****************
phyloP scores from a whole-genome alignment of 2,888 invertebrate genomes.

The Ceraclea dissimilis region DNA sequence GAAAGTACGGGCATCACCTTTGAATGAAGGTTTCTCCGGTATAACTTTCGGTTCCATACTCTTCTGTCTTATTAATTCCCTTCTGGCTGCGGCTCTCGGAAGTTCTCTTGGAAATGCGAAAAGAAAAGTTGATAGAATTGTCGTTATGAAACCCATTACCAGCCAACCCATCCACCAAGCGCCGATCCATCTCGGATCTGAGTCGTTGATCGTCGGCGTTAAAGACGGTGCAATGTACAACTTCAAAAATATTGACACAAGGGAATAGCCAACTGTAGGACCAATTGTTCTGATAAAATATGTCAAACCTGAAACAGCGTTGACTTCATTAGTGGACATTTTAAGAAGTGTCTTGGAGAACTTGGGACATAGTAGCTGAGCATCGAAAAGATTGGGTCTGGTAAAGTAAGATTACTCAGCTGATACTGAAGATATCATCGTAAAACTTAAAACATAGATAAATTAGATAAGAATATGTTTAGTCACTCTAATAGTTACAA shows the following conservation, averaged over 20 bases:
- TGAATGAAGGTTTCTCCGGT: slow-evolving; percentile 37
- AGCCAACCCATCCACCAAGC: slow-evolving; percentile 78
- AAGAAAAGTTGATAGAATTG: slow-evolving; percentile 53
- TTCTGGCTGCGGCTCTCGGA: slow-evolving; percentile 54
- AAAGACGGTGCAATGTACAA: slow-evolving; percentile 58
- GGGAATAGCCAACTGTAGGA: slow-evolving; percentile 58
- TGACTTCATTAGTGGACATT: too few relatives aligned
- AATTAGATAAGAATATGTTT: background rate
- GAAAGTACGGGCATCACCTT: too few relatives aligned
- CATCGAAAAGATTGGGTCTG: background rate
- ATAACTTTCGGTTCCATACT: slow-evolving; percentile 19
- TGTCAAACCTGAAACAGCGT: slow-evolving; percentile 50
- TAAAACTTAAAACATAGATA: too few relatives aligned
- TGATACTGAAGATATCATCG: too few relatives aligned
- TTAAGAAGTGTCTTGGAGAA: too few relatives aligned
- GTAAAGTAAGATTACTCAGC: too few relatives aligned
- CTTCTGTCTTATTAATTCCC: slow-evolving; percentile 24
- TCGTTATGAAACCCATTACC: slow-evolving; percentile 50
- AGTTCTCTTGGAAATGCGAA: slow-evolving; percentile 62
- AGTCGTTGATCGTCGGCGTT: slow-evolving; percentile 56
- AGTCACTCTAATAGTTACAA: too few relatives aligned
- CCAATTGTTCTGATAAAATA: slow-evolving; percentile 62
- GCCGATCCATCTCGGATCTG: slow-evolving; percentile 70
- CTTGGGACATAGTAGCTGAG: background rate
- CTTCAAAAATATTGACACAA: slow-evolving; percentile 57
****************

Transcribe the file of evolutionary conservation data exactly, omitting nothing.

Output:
phyloP scores from a whole-genome alignment of 2,888 invertebrate genomes.

The Ceraclea dissimilis region DNA sequence GAAAGTACGGGCATCACCTTTGAATGAAGGTTTCTCCGGTATAACTTTCGGTTCCATACTCTTCTGTCTTATTAATTCCCTTCTGGCTGCGGCTCTCGGAAGTTCTCTTGGAAATGCGAAAAGAAAAGTTGATAGAATTGTCGTTATGAAACCCATTACCAGCCAACCCATCCACCAAGCGCCGATCCATCTCGGATCTGAGTCGTTGATCGTCGGCGTTAAAGACGGTGCAATGTACAACTTCAAAAATATTGACACAAGGGAATAGCCAACTGTAGGACCAATTGTTCTGATAAAATATGTCAAACCTGAAACAGCGTTGACTTCATTAGTGGACATTTTAAGAAGTGTCTTGGAGAACTTGGGACATAGTAGCTGAGCATCGAAAAGATTGGGTCTGGTAAAGTAAGATTACTCAGCTGATACTGAAGATATCATCGTAAAACTTAAAACATAGATAAATTAGATAAGAATATGTTTAGTCACTCTAATAGTTACAA shows the following conservation, averaged over 20 bases:
- TGAATGAAGGTTTCTCCGGT: slow-evolving; percentile 37
- AGCCAACCCATCCACCAAGC: slow-evolving; percentile 78
- AAGAAAAGTTGATAGAATTG: slow-evolving; percentile 53
- TTCTGGCTGCGGCTCTCGGA: slow-evolving; percentile 54
- AAAGACGGTGCAATGTACAA: slow-evolving; percentile 58
- GGGAATAGCCAACTGTAGGA: slow-evolving; percentile 58
- TGACTTCATTAGTGGACATT: too few relatives aligned
- AATTAGATAAGAATATGTTT: background rate
- GAAAGTACGGGCATCACCTT: too few relatives aligned
- CATCGAAAAGATTGGGTCTG: background rate
- ATAACTTTCGGTTCCATACT: slow-evolving; percentile 19
- TGTCAAACCTGAAACAGCGT: slow-evolving; percentile 50
- TAAAACTTAAAACATAGATA: too few relatives aligned
- TGATACTGAAGATATCATCG: too few relatives aligned
- TTAAGAAGTGTCTTGGAGAA: too few relatives aligned
- GTAAAGTAAGATTACTCAGC: too few relatives aligned
- CTTCTGTCTTATTAATTCCC: slow-evolving; percentile 24
- TCGTTATGAAACCCATTACC: slow-evolving; percentile 50
- AGTTCTCTTGGAAATGCGAA: slow-evolving; percentile 62
- AGTCGTTGATCGTCGGCGTT: slow-evolving; percentile 56
- AGTCACTCTAATAGTTACAA: too few relatives aligned
- CCAATTGTTCTGATAAAATA: slow-evolving; percentile 62
- GCCGATCCATCTCGGATCTG: slow-evolving; percentile 70
- CTTGGGACATAGTAGCTGAG: background rate
- CTTCAAAAATATTGACACAA: slow-evolving; percentile 57